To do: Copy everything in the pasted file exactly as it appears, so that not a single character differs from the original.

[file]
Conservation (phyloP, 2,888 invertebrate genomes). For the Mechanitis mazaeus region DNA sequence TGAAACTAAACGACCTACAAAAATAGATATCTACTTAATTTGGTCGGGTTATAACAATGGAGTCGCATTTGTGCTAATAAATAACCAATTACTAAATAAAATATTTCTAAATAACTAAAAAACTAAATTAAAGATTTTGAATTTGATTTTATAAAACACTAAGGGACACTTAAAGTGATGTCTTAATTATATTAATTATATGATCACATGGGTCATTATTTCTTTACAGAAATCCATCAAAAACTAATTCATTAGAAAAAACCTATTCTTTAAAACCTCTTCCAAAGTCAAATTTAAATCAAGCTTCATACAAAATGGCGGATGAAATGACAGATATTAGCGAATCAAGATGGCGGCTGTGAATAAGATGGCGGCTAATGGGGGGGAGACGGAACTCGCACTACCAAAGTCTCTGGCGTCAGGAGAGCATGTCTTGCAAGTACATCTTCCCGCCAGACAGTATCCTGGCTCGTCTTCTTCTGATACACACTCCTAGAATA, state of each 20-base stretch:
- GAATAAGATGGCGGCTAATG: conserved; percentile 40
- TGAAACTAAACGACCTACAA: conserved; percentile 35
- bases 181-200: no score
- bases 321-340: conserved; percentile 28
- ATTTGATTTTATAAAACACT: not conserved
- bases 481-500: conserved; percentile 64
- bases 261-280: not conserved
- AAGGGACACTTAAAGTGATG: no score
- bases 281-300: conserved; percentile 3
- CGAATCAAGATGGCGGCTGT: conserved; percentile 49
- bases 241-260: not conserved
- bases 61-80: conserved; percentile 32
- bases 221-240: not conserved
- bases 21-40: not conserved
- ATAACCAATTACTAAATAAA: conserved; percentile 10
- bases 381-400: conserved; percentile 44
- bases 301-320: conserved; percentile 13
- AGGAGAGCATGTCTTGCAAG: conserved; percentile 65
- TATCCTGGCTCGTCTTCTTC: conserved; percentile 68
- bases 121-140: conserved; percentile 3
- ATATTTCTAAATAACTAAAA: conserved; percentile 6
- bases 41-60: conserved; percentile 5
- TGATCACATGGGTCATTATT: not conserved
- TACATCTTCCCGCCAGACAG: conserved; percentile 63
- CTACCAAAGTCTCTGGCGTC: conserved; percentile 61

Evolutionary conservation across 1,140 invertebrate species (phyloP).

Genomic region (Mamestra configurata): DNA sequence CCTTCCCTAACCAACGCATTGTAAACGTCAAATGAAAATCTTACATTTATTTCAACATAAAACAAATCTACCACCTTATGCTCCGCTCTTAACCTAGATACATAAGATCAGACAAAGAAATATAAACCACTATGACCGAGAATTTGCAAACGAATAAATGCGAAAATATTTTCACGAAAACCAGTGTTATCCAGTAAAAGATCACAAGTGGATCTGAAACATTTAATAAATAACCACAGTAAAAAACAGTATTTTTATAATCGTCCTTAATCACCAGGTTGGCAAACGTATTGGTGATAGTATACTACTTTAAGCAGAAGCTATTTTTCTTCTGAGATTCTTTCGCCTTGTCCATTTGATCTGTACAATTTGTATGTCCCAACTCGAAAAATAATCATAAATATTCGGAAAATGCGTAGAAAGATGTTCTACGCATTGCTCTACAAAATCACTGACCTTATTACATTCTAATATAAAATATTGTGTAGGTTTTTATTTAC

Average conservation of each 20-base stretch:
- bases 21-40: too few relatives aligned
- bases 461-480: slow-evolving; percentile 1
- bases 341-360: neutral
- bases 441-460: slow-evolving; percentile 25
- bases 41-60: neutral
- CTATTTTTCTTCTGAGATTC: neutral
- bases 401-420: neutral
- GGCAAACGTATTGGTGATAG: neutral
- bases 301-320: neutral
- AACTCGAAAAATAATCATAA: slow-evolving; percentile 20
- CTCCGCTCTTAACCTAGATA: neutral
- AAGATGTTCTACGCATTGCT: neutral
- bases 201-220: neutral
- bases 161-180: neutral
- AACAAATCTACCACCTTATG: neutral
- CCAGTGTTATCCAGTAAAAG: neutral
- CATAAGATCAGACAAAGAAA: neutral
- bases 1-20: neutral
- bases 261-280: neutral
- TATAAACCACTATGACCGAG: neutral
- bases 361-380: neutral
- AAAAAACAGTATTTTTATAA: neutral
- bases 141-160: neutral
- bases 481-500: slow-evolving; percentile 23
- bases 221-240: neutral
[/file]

Conservation (phyloP, 2,888 invertebrate genomes). For the Mechanitis mazaeus region DNA sequence TGAAACTAAACGACCTACAAAAATAGATATCTACTTAATTTGGTCGGGTTATAACAATGGAGTCGCATTTGTGCTAATAAATAACCAATTACTAAATAAAATATTTCTAAATAACTAAAAAACTAAATTAAAGATTTTGAATTTGATTTTATAAAACACTAAGGGACACTTAAAGTGATGTCTTAATTATATTAATTATATGATCACATGGGTCATTATTTCTTTACAGAAATCCATCAAAAACTAATTCATTAGAAAAAACCTATTCTTTAAAACCTCTTCCAAAGTCAAATTTAAATCAAGCTTCATACAAAATGGCGGATGAAATGACAGATATTAGCGAATCAAGATGGCGGCTGTGAATAAGATGGCGGCTAATGGGGGGGAGACGGAACTCGCACTACCAAAGTCTCTGGCGTCAGGAGAGCATGTCTTGCAAGTACATCTTCCCGCCAGACAGTATCCTGGCTCGTCTTCTTCTGATACACACTCCTAGAATA, state of each 20-base stretch:
- GAATAAGATGGCGGCTAATG: conserved; percentile 40
- TGAAACTAAACGACCTACAA: conserved; percentile 35
- bases 181-200: no score
- bases 321-340: conserved; percentile 28
- ATTTGATTTTATAAAACACT: not conserved
- bases 481-500: conserved; percentile 64
- bases 261-280: not conserved
- AAGGGACACTTAAAGTGATG: no score
- bases 281-300: conserved; percentile 3
- CGAATCAAGATGGCGGCTGT: conserved; percentile 49
- bases 241-260: not conserved
- bases 61-80: conserved; percentile 32
- bases 221-240: not conserved
- bases 21-40: not conserved
- ATAACCAATTACTAAATAAA: conserved; percentile 10
- bases 381-400: conserved; percentile 44
- bases 301-320: conserved; percentile 13
- AGGAGAGCATGTCTTGCAAG: conserved; percentile 65
- TATCCTGGCTCGTCTTCTTC: conserved; percentile 68
- bases 121-140: conserved; percentile 3
- ATATTTCTAAATAACTAAAA: conserved; percentile 6
- bases 41-60: conserved; percentile 5
- TGATCACATGGGTCATTATT: not conserved
- TACATCTTCCCGCCAGACAG: conserved; percentile 63
- CTACCAAAGTCTCTGGCGTC: conserved; percentile 61

Evolutionary conservation across 1,140 invertebrate species (phyloP).

Genomic region (Mamestra configurata): DNA sequence CCTTCCCTAACCAACGCATTGTAAACGTCAAATGAAAATCTTACATTTATTTCAACATAAAACAAATCTACCACCTTATGCTCCGCTCTTAACCTAGATACATAAGATCAGACAAAGAAATATAAACCACTATGACCGAGAATTTGCAAACGAATAAATGCGAAAATATTTTCACGAAAACCAGTGTTATCCAGTAAAAGATCACAAGTGGATCTGAAACATTTAATAAATAACCACAGTAAAAAACAGTATTTTTATAATCGTCCTTAATCACCAGGTTGGCAAACGTATTGGTGATAGTATACTACTTTAAGCAGAAGCTATTTTTCTTCTGAGATTCTTTCGCCTTGTCCATTTGATCTGTACAATTTGTATGTCCCAACTCGAAAAATAATCATAAATATTCGGAAAATGCGTAGAAAGATGTTCTACGCATTGCTCTACAAAATCACTGACCTTATTACATTCTAATATAAAATATTGTGTAGGTTTTTATTTAC

Average conservation of each 20-base stretch:
- bases 21-40: too few relatives aligned
- bases 461-480: slow-evolving; percentile 1
- bases 341-360: neutral
- bases 441-460: slow-evolving; percentile 25
- bases 41-60: neutral
- CTATTTTTCTTCTGAGATTC: neutral
- bases 401-420: neutral
- GGCAAACGTATTGGTGATAG: neutral
- bases 301-320: neutral
- AACTCGAAAAATAATCATAA: slow-evolving; percentile 20
- CTCCGCTCTTAACCTAGATA: neutral
- AAGATGTTCTACGCATTGCT: neutral
- bases 201-220: neutral
- bases 161-180: neutral
- AACAAATCTACCACCTTATG: neutral
- CCAGTGTTATCCAGTAAAAG: neutral
- CATAAGATCAGACAAAGAAA: neutral
- bases 1-20: neutral
- bases 261-280: neutral
- TATAAACCACTATGACCGAG: neutral
- bases 361-380: neutral
- AAAAAACAGTATTTTTATAA: neutral
- bases 141-160: neutral
- bases 481-500: slow-evolving; percentile 23
- bases 221-240: neutral